As described herein, the highest potential PCD or PAD method of the present invention is particularly applicable to detection of multiple chemical components in a liquid sample which have been separated by liquid chromatography, particularly high performance liquid chromatography (HPLC). The liquid sample is normally mixed with an eluent including an electrolyte as a developing reagent and passed through a chromatography column. The packing for the column typically would include gel or particulate forms of ion exchange or reverse phase packing. The technology is well developed. For example, see C. F. Simpson, Techniques of Liquid Chromatography, 1983, J. H. Knox, High Performance Liquid Chromatography, 1981, and K. Polkar et al., Liquid Chromatography in Clinical Analysis, 1981.
In addition, the PCD method is useful as a method of detection in flow injection analysis (FIA). Such systems are described in Skeggs, Amer. J. Clin. Path., 28, 311-322 (1957) and in U.S. Pat. Nos. 4,013,413, 4,022,575, 4,177,677, 4,224,033, 4,227,973, 4,314,824, 4,315,754, 4,352,780, 4,399,102, 4,399,225, and 4,504,443. In such systems, these samples are supplied to the detector in a continuous liquid carrier flow rather than by being separated, e.g., in liquid chromatography. This technique is of limited application in comparison to the aforementioned liquid chromatographic system.
The pulsed electrochemical detection method of the present invention applies to the use of a two-electrode cell including a reference electrode and a working electrode and of a three-electrode cell including a reference electrode, a working electrode, and a counter electrode.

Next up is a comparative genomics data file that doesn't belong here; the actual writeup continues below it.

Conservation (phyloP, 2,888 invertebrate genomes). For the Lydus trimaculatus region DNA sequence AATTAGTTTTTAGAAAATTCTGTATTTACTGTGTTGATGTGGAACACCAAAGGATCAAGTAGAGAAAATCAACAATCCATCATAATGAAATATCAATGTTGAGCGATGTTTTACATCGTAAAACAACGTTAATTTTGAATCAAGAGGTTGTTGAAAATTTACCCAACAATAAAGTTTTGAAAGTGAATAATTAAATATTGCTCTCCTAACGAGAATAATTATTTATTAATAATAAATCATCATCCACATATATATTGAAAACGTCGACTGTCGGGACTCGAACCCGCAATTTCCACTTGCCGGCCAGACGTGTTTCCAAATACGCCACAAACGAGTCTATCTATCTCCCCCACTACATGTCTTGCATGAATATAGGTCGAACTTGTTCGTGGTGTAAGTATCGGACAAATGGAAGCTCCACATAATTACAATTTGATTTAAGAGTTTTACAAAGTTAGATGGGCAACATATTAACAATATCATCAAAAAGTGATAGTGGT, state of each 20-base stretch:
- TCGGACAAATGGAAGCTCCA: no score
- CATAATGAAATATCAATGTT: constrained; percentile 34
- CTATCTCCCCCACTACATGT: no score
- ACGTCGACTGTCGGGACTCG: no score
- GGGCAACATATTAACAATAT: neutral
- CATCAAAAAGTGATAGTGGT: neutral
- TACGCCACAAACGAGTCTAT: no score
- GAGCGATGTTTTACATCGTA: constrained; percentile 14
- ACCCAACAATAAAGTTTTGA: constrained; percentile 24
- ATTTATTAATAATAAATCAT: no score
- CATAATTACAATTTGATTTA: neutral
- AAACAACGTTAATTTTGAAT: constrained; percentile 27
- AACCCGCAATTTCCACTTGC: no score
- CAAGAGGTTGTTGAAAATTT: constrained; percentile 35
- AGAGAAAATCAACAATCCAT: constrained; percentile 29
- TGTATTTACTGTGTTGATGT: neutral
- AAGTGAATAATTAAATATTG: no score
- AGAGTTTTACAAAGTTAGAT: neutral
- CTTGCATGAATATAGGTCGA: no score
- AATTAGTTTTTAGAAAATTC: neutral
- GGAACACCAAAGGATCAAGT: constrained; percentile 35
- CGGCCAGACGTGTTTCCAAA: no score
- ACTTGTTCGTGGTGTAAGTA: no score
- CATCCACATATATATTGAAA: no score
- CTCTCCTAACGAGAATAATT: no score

Suitable solutions may be prepared from Reagent Grade Chemicals (Fisher Scientific, Fair Lawn, N.J.) and purified water (NANOpure II, Barnlsted Co., Boston Mass.
Suitable instrumentation for the electrochemical method of the present invention may be of the type set forth in the '924 patent.
The sample volumes injected may be 0.1-200 μl and the flow rate was 0.0001-5.000 ml min−1. The electrochemical flow-through cell may be of the “thin-layer” design (Dionex Corporation, Sunnyvale, Calif.) with a Pt electrode (ca. 0.0078 cm2). A manufacturer supplied Ag/AgCl electrode was used in all experiments.
All PED waveforms of
There are two main methods for estimating limits of detection. In the first of the two methods, an average value of baseline noise is determined over a specified period of time and calibrated in concentration units with the help of an injection of known amount of analyte of interest. In the majority of cases, a three-fold multiple of baseline noise expressed in concentration or amount units is specified as a limit of detection. In the second of the two methods, the operator determines a standard deviation in concentration or amount units of a series (n>3) of injections of a single standard of known concentration. The limit of detection is then expressed as a multiple of the calculated standard deviation. The multiplication factor is derived from a selected level of confidence and can be obtained from statistical tables. Analytical calibration is generated from injections of series of standards of different concentrations. The concentration range must be selected to be greater than the expected range of unknown concentrations. From the analytical response to known concentrations of standards, a calibration plot illustrating the dependence of analytical response on concentrations, is constructed. It is well known that linear calibration plots indicate better precision and accuracy than non linear calibration plots.